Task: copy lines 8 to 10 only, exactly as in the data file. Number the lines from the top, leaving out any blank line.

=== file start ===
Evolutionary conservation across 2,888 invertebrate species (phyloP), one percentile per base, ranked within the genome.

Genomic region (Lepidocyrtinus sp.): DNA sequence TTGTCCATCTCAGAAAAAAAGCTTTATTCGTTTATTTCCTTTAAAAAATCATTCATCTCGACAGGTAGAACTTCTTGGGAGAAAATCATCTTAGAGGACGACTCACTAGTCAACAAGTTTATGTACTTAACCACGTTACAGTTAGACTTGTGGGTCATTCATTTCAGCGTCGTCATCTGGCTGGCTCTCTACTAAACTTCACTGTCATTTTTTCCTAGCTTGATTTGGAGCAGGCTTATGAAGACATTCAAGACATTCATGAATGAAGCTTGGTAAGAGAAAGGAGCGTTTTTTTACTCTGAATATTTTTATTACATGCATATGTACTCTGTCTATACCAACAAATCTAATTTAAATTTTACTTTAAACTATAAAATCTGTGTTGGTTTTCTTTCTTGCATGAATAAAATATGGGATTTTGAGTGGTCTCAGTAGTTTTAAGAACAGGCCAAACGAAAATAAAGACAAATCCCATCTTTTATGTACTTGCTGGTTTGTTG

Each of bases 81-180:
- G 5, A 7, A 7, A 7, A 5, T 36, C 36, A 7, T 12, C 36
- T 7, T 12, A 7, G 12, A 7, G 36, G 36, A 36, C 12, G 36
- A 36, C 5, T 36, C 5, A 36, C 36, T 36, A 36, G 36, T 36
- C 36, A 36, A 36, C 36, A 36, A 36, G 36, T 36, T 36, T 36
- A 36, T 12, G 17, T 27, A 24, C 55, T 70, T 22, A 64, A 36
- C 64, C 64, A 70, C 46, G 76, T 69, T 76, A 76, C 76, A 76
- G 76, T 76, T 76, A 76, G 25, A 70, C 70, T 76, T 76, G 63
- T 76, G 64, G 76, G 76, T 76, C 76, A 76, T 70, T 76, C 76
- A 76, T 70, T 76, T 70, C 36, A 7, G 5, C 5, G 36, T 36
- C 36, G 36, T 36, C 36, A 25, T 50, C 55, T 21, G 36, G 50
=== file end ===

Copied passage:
- A 36, T 12, G 17, T 27, A 24, C 55, T 70, T 22, A 64, A 36
- C 64, C 64, A 70, C 46, G 76, T 69, T 76, A 76, C 76, A 76
- G 76, T 76, T 76, A 76, G 25, A 70, C 70, T 76, T 76, G 63